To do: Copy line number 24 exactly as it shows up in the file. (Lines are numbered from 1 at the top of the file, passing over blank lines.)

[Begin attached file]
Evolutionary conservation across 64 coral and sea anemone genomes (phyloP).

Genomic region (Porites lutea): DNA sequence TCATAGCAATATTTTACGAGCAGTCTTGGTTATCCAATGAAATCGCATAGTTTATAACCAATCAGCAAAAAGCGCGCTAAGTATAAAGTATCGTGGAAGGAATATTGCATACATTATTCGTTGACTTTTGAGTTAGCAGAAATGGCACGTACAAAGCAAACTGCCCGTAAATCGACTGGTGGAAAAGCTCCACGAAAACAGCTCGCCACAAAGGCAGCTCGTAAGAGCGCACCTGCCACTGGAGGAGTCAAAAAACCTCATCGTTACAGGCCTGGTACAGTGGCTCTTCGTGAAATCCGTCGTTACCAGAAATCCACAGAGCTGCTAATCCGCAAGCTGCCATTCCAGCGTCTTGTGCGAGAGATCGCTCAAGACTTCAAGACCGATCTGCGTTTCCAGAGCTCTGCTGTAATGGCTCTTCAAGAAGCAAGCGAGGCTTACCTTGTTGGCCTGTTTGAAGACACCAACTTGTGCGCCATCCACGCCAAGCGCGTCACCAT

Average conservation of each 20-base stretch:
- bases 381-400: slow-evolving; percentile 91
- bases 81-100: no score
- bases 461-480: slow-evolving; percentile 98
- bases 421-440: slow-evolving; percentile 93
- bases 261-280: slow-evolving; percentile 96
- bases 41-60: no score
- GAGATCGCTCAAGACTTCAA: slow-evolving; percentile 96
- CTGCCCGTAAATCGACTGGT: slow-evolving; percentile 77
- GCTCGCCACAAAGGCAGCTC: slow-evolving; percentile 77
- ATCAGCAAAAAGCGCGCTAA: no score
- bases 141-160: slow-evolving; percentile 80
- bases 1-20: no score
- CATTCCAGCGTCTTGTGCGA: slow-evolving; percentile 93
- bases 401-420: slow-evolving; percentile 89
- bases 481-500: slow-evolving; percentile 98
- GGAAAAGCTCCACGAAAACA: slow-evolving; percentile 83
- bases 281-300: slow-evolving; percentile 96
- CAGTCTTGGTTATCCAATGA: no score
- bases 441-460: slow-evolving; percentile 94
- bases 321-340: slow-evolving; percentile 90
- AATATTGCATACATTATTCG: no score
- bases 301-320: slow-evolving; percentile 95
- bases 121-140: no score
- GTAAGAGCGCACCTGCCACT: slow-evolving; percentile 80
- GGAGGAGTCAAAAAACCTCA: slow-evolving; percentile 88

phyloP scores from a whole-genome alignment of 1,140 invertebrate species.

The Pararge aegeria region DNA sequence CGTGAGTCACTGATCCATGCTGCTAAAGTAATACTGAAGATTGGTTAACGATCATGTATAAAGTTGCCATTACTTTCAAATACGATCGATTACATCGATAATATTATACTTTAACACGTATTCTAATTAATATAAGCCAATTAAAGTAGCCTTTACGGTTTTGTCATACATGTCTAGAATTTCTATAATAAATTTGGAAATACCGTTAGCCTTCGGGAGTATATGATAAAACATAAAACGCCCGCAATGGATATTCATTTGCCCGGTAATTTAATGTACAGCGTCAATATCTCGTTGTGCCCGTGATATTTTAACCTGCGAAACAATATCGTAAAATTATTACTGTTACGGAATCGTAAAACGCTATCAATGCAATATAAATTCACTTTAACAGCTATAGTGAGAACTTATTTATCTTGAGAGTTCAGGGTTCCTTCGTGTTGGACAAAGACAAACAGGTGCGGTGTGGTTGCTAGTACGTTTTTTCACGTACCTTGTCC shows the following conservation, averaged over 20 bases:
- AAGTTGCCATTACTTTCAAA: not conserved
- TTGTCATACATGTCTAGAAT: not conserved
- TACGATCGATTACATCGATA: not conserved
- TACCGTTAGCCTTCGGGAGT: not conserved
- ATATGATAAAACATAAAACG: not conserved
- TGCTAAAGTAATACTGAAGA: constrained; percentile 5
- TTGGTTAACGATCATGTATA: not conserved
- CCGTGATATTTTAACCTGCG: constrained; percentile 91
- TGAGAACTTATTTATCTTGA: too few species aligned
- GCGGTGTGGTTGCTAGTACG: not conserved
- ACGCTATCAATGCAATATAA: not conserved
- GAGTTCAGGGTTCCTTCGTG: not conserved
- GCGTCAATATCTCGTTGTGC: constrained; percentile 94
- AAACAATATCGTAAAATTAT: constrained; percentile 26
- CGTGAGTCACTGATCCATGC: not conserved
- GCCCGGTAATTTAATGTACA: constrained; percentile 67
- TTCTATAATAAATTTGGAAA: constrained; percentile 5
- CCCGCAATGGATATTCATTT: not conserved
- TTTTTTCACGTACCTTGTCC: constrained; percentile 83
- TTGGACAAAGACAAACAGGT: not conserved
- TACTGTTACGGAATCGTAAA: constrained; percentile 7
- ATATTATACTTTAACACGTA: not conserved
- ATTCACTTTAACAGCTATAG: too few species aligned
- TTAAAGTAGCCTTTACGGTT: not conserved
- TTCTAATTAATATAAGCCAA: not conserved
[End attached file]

- AATATTGCATACATTATTCG: no score